Have we lost our sense of awe?

Our heavenly Father is also the Almighty God, Creator and King, yet we sometimes forget who he really is, says Rev Andy Twilley

“It is Sunday morning, and with bated breath, trembling excitement and a real anticipation of meeting with the living God, I set out to go to church.”

How many of us experience genuine awe as we meet to worship?

Unfortunately, in our enthusiasm to be contemporary and relevant, maybe ‘Almighty God’ has been displaced by ‘All-matey’ God. If that is the case, then we are unlikely to be overwhelmed with a sense of awe when we gather to worship.

Awe is defined as “respectful wonder” or “an overwhelming feeling of wonder and admiration, reverence, or respect”. Let’s begin by looking at the Bible where we find that throughout the Old and New Testaments, a sense of awe was associated with God. Awe was not a contrived emotional state but rather a genuine response to a real encounter with God.

On the one hand, awe was evoked through a knowledge of God. The Psalmist states: “How awesome is the Lord Most High, the great king over all the earth” (Psalm 47:2). The very thought of who God was, flowing from the experience of what he had done, resulted in a sense of awe.

Habakkuk 3:2 declares: “LORD, I have heard of your fame; I stand in awe of your deeds, O LORD”, and Job writes: “Out of the north he comes in golden splendour; God comes in awesome majesty” (Job 37: 22).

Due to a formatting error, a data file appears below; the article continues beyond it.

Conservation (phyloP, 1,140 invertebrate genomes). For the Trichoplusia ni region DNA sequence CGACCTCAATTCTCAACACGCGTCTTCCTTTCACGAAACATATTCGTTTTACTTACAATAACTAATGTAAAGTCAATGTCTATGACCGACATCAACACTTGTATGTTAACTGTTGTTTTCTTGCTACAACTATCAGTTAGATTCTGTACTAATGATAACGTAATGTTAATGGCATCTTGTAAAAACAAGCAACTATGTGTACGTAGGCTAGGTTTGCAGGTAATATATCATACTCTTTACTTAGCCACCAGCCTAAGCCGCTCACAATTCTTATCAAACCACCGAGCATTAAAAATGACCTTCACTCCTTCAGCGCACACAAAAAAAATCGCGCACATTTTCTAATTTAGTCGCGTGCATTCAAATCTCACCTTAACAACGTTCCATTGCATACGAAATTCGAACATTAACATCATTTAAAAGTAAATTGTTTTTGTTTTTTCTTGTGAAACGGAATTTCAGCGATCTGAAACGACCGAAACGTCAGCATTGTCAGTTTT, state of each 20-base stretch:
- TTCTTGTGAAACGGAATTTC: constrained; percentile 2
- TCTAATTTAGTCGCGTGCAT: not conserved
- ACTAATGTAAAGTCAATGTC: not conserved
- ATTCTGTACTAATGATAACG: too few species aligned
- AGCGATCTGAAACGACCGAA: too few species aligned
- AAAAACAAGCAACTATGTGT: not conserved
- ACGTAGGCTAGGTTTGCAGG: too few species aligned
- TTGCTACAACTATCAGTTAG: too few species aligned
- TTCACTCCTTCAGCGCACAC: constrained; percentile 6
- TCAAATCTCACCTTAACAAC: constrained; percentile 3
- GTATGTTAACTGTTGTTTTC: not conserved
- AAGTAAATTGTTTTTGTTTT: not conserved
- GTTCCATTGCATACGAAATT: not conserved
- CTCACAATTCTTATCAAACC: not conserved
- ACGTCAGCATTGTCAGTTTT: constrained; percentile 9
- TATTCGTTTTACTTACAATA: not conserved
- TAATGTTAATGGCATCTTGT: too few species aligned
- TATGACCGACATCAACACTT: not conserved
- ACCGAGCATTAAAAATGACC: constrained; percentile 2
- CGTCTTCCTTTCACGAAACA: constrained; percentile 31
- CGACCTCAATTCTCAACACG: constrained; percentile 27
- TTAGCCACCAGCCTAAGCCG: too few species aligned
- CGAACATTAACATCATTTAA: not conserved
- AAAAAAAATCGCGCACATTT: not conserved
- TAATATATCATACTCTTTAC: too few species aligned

Even the very name of God filled the people with awe. They are told of the consequences if they fail to treat God’s name with reverence because it is “glorious and awesome” (Deuteronomy 28:58). With the passage of time, this command became so feared people ceased to ever speak the true name of God –  “Yahweh” – just in case they uttered it without the reverence God expected.

And as people encountered God’s presence, they fell on their faces out of fear, reverence, respect, awe and wonder.

Today, there is a high level of interest in the spiritual dimension of life and people are presented with a plethora of options. Many alternative spiritualities focus on ‘looking within’ to find ‘their god’.

Such consumer spirituality, like sexual promiscuity, condemns people to perpetual frustration. They are never able to climb out of their introspective search for experiences long enough to experience the wonder of a real and meaningful encounter with the one who is the source of all true spirituality.

This search within is a trap into which Christianity can also fall when it emphasises the individual and their belief, their faith, and their response to God. And with a high emphasis on a personal relationship with God, he can almost become our best mate, rather than a holy and majestic King.
So can we rediscover a sense of awe towards God?

A true sense of awe will never be engendered through navel-gazing nor abstract contemplation, but rather through a realisation of who God is. Consider people you have heard about who have done great things or achieved amazing feats – athletes, man walking on the moon, the person who has struggled to survive against the odds . . . 

We can rightfully feel a sense of awe towards such people for what they have done. We may never have met them; we may know very little about them, but their achievements fill us with awe. Then how much more is this so when we think about God.

He is holy, supremely powerful, a just judge, all-knowing  . . .  so many qualities above and beyond our human imaginings. These qualities should fill us with a sense of awe.